The Supreme Court on Monday (December 4) issued a notice to the Centre seeking reply on the discrimination faced by leprosy patients. The Centre told to reply within eight weeks.
Hearing the PIL filed by Vidhi Centre for Legal Policy, the bench of Chief Justice Dipak Misra and Justices A M Khanwilkar and D Y Chandrachud asked the government to explain the existence of discriminatory laws pertaining to leprosy patients.
Appearing for petitioner, senior advocate Raju Ramachandran submitted that there are one hundred and nineteen laws that discriminate against leprosy patients and that these laws are violative of Articles 14, 19 and 21 of the Constitution.
The petition says that the impugned provisions “institutionalize and perpetuate the humiliation and undignified treatment of persons affected by leprosy” and resultantly “violate their right to life and dignity under Article 21 of the Constitution”.
Leprosy patients, at present, are discriminated in many ways. Leprosy is considered to be an ‘incurable and virulent’ disease under the marriage laws of different religion. Being infected by leprosy for two years or more is a legitimate ground for divorce or separation between spouses. Under the state Beggary Acts, people affected by leprosy are treated in the same way as people suffering from lunacy. People suffering from leprosy can be arrested and detained for an unspecified duration. They are also denied to hold any public office.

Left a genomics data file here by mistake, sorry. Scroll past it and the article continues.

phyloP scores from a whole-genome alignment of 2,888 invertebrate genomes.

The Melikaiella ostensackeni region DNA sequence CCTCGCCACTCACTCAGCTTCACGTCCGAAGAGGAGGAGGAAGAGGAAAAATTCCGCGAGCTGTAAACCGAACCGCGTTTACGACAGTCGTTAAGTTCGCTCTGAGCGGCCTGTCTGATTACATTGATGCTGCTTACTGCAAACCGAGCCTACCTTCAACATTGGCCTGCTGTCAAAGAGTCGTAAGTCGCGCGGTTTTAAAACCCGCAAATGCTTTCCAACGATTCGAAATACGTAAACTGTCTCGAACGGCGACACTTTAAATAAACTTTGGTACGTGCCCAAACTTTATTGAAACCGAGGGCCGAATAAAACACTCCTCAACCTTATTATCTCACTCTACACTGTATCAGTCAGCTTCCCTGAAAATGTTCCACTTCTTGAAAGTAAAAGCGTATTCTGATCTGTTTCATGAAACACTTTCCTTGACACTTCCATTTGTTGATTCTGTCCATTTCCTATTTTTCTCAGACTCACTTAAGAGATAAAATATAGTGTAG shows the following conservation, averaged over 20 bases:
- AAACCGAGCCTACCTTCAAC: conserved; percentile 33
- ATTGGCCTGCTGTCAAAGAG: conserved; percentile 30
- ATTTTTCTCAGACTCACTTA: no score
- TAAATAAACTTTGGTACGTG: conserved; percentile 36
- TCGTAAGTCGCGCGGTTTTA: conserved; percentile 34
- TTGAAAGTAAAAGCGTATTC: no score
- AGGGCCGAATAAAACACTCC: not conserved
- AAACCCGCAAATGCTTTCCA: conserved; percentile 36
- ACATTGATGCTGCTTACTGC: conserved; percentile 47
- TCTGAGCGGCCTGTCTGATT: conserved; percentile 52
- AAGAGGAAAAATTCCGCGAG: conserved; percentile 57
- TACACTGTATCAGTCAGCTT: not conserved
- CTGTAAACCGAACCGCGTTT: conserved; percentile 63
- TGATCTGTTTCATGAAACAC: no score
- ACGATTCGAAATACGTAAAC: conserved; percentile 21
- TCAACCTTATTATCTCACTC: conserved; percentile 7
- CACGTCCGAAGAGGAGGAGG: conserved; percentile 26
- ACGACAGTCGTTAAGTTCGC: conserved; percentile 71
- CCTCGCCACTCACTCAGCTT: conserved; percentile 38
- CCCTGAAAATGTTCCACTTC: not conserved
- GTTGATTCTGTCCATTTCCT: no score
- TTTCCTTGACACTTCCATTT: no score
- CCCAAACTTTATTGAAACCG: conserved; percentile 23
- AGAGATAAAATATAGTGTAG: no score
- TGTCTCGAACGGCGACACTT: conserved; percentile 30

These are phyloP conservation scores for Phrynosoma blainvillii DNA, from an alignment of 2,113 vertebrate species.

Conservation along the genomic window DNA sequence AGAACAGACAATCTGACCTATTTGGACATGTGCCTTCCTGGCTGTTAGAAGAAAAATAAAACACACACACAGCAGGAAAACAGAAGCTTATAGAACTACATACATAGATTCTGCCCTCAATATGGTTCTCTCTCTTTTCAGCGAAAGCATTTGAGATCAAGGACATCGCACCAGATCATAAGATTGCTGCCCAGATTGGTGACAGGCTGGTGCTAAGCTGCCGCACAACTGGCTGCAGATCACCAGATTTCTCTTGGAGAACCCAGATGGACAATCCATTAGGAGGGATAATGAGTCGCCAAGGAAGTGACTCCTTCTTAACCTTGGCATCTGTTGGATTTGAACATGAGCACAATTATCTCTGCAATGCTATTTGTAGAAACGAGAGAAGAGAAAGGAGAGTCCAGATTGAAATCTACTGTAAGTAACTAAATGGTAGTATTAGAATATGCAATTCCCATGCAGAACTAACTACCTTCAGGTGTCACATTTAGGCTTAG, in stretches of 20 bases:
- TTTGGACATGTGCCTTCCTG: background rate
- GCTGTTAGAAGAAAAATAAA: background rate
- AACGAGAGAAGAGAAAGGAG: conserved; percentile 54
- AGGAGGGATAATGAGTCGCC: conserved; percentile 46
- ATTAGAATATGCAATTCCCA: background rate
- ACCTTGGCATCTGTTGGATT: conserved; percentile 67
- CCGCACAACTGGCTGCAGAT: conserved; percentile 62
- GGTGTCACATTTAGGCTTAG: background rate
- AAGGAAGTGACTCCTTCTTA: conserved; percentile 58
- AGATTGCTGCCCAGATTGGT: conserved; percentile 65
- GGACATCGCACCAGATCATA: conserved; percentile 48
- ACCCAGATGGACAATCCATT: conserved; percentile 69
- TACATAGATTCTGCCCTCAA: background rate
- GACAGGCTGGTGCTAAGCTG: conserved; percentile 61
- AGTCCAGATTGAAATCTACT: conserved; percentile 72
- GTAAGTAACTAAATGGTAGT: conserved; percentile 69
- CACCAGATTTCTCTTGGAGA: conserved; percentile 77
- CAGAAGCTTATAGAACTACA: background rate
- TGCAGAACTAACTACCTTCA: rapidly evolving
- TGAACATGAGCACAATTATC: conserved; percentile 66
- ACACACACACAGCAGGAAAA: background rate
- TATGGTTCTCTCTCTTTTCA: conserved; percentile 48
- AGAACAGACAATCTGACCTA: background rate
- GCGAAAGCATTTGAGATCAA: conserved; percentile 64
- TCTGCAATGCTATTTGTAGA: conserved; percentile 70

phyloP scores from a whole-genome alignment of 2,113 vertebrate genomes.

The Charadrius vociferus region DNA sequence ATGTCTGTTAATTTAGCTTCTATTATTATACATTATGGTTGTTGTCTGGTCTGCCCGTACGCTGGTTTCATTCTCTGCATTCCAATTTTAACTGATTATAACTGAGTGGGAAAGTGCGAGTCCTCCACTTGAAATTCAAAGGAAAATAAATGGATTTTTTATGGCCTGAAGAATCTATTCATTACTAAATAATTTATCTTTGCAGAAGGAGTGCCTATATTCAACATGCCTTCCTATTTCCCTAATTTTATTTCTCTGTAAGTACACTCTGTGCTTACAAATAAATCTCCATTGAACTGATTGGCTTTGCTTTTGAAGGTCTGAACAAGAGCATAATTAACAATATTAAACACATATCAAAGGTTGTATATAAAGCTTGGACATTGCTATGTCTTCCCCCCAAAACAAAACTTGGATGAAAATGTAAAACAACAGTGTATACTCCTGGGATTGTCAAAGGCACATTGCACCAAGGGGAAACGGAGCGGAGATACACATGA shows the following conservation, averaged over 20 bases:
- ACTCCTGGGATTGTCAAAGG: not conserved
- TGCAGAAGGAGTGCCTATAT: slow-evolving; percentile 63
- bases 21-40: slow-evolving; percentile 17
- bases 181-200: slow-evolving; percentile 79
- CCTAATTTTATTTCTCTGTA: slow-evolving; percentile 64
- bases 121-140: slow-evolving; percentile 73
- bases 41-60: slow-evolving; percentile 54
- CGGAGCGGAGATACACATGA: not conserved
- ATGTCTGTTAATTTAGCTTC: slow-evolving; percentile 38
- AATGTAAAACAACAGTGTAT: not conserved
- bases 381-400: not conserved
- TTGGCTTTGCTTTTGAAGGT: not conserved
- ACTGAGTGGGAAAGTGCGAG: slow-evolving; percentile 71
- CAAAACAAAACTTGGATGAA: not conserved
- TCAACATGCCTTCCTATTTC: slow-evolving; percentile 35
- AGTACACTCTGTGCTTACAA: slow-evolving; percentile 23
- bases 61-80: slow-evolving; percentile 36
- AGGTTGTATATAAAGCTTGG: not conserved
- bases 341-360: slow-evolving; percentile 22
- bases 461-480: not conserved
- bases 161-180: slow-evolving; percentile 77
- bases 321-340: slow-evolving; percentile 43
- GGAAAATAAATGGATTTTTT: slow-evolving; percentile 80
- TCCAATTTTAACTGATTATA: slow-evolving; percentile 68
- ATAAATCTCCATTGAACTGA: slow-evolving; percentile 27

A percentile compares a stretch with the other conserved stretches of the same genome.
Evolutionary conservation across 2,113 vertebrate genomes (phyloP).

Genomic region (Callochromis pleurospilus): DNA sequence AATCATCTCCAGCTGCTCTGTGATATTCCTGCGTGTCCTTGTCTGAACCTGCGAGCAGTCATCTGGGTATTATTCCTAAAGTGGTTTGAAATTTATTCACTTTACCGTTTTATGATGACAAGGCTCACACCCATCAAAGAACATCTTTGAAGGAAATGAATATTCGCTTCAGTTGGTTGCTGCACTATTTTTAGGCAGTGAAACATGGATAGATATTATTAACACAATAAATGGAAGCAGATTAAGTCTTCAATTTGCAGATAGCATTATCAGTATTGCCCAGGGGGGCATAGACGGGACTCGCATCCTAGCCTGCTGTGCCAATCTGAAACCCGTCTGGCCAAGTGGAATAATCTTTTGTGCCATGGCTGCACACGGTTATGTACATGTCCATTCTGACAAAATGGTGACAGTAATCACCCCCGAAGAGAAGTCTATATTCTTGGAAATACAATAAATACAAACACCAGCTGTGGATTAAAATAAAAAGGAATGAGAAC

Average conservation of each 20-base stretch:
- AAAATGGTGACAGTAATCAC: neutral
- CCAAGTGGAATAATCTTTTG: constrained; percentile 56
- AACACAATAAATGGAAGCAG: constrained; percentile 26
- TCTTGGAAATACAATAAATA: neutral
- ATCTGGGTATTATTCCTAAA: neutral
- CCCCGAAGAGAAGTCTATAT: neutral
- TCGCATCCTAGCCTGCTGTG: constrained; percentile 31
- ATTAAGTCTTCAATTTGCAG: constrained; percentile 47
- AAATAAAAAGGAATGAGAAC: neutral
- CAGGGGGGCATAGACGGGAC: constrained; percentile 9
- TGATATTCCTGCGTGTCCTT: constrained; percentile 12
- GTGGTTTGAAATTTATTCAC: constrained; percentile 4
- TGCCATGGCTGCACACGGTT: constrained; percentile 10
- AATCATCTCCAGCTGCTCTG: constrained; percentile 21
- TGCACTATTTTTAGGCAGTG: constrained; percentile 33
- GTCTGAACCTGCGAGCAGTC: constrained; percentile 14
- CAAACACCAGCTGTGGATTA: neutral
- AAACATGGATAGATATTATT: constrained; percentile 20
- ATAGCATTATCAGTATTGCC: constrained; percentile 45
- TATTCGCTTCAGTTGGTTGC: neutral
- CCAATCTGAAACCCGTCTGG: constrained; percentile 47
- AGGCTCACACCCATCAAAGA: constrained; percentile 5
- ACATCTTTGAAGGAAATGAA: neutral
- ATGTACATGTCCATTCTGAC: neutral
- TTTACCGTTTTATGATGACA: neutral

The PIL states that the World Health Organisation explains that leprosy patients need not be treated in special clinics or hospitals; instead they can be treated along with people suffering from other diseases.
The petition also says that India has an international obligation to remove the stigma associated with leprosy and promote their social inclusion. India is a signatory to the United Nations Conventions on the Rights of Persons with Disabilities, and also a member of the UN General Assembly that had passed a resolution on the Elimination of Leprosy.
—India Legal Bureau